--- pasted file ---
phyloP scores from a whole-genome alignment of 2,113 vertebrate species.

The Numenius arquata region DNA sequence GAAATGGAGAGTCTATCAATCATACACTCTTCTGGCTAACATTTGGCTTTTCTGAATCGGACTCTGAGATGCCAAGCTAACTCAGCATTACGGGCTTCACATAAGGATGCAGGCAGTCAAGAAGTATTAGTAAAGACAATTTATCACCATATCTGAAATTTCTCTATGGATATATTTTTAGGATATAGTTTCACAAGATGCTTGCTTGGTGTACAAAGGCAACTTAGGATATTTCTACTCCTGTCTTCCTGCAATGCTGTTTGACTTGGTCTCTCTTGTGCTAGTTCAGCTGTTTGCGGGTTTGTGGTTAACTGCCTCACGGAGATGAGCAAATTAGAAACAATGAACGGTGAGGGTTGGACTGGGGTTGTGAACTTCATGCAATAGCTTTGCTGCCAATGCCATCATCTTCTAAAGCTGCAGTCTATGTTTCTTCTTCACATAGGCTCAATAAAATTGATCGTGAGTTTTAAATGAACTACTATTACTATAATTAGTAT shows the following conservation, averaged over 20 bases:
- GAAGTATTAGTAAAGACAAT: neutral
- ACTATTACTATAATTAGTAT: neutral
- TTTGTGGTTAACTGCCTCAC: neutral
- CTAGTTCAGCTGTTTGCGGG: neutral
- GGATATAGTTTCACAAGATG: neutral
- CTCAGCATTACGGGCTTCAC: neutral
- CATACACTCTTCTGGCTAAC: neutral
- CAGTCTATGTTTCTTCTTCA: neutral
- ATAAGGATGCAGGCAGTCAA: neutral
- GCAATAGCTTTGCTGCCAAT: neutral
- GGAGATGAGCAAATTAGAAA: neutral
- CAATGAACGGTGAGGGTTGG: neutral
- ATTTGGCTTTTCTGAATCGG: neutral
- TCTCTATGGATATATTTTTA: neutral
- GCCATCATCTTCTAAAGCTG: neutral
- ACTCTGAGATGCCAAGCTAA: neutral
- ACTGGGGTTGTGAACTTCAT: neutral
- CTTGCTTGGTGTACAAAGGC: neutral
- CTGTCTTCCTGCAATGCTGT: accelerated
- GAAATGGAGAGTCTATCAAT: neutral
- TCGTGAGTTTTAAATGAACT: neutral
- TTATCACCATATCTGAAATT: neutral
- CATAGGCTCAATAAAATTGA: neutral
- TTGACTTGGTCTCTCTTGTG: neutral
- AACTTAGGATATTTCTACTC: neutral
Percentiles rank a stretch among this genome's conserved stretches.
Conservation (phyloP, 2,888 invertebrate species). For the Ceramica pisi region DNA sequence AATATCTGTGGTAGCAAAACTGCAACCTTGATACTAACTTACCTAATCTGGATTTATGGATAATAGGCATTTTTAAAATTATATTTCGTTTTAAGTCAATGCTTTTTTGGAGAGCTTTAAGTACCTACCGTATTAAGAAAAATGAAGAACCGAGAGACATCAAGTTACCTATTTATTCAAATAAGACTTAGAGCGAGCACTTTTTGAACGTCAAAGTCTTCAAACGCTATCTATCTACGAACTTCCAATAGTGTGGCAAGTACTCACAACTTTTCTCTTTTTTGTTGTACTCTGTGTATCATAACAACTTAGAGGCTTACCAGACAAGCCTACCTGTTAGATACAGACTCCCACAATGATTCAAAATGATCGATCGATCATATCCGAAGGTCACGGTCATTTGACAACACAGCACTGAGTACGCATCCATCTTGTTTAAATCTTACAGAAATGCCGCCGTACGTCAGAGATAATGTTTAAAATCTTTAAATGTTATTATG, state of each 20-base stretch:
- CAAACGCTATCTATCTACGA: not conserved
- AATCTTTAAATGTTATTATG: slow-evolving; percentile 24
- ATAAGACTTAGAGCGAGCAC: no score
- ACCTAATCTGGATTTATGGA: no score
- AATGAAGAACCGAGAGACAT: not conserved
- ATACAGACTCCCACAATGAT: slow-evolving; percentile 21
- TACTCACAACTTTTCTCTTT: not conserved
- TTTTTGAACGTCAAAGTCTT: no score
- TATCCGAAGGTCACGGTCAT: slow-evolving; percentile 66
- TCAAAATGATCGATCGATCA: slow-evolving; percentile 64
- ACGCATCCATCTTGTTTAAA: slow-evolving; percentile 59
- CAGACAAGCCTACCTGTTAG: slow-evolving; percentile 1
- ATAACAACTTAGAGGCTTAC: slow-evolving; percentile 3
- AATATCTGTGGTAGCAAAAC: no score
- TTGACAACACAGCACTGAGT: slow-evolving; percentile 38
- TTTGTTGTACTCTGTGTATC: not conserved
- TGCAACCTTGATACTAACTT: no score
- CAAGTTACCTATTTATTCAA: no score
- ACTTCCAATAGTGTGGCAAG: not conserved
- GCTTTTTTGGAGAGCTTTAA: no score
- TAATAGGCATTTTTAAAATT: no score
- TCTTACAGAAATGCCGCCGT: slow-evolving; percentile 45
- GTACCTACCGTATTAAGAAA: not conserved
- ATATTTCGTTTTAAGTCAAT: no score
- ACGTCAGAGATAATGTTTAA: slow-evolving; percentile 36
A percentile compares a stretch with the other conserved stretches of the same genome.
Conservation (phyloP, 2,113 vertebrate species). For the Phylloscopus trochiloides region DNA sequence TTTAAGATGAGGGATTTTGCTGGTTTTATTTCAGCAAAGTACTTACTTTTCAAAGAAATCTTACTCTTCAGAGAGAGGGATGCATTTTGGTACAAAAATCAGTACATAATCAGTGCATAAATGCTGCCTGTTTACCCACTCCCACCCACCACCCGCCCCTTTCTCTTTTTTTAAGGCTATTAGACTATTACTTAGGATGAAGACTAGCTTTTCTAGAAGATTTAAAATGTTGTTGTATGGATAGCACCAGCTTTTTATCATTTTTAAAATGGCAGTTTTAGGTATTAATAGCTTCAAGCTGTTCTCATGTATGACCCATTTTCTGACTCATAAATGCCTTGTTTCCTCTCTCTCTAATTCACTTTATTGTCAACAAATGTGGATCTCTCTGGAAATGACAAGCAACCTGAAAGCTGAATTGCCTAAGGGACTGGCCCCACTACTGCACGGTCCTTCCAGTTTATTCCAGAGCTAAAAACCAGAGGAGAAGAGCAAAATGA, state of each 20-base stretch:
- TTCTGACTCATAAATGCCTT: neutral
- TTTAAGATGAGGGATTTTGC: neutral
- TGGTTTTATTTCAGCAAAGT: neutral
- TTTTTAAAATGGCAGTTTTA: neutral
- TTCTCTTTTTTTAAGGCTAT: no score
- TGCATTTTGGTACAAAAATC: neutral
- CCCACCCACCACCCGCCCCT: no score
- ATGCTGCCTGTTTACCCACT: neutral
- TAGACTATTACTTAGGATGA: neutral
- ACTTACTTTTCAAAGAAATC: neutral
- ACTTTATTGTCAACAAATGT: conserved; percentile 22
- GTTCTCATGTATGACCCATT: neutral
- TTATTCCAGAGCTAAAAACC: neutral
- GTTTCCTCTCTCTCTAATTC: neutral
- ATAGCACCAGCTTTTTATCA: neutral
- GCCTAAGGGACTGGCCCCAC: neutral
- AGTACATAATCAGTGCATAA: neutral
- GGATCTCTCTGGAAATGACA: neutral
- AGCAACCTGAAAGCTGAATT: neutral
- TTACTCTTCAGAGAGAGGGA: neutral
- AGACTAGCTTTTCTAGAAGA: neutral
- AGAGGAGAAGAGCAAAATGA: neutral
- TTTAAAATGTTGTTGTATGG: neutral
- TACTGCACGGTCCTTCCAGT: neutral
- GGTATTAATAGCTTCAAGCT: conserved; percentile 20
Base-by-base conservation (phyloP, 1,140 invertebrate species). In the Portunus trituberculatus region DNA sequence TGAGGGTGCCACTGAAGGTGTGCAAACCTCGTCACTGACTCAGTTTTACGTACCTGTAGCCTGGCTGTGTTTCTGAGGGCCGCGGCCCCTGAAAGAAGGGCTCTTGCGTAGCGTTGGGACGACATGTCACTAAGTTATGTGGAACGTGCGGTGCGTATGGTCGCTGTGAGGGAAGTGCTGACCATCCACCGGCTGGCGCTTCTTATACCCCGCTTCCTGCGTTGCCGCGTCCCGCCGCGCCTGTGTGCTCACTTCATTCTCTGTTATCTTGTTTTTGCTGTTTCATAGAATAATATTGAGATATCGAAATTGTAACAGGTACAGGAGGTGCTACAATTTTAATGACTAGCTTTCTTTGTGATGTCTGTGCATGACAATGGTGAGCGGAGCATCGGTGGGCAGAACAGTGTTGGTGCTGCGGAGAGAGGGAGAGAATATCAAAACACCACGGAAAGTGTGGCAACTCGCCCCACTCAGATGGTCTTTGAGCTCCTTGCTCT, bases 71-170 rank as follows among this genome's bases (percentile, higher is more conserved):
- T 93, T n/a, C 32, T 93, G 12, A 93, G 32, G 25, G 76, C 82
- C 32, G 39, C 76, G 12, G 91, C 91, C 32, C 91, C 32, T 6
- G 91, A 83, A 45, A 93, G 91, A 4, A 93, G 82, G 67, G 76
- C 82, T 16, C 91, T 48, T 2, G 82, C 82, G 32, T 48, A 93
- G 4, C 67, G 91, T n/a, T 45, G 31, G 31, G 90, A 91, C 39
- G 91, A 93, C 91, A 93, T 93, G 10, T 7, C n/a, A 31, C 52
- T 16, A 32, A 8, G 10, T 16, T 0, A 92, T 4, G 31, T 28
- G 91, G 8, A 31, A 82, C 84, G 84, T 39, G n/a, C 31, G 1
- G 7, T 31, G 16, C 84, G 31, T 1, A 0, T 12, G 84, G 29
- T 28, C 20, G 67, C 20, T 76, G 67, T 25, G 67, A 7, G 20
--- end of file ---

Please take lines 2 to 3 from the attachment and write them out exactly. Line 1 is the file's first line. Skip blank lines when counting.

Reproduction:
The Numenius arquata region DNA sequence GAAATGGAGAGTCTATCAATCATACACTCTTCTGGCTAACATTTGGCTTTTCTGAATCGGACTCTGAGATGCCAAGCTAACTCAGCATTACGGGCTTCACATAAGGATGCAGGCAGTCAAGAAGTATTAGTAAAGACAATTTATCACCATATCTGAAATTTCTCTATGGATATATTTTTAGGATATAGTTTCACAAGATGCTTGCTTGGTGTACAAAGGCAACTTAGGATATTTCTACTCCTGTCTTCCTGCAATGCTGTTTGACTTGGTCTCTCTTGTGCTAGTTCAGCTGTTTGCGGGTTTGTGGTTAACTGCCTCACGGAGATGAGCAAATTAGAAACAATGAACGGTGAGGGTTGGACTGGGGTTGTGAACTTCATGCAATAGCTTTGCTGCCAATGCCATCATCTTCTAAAGCTGCAGTCTATGTTTCTTCTTCACATAGGCTCAATAAAATTGATCGTGAGTTTTAAATGAACTACTATTACTATAATTAGTAT shows the following conservation, averaged over 20 bases:
- GAAGTATTAGTAAAGACAAT: neutral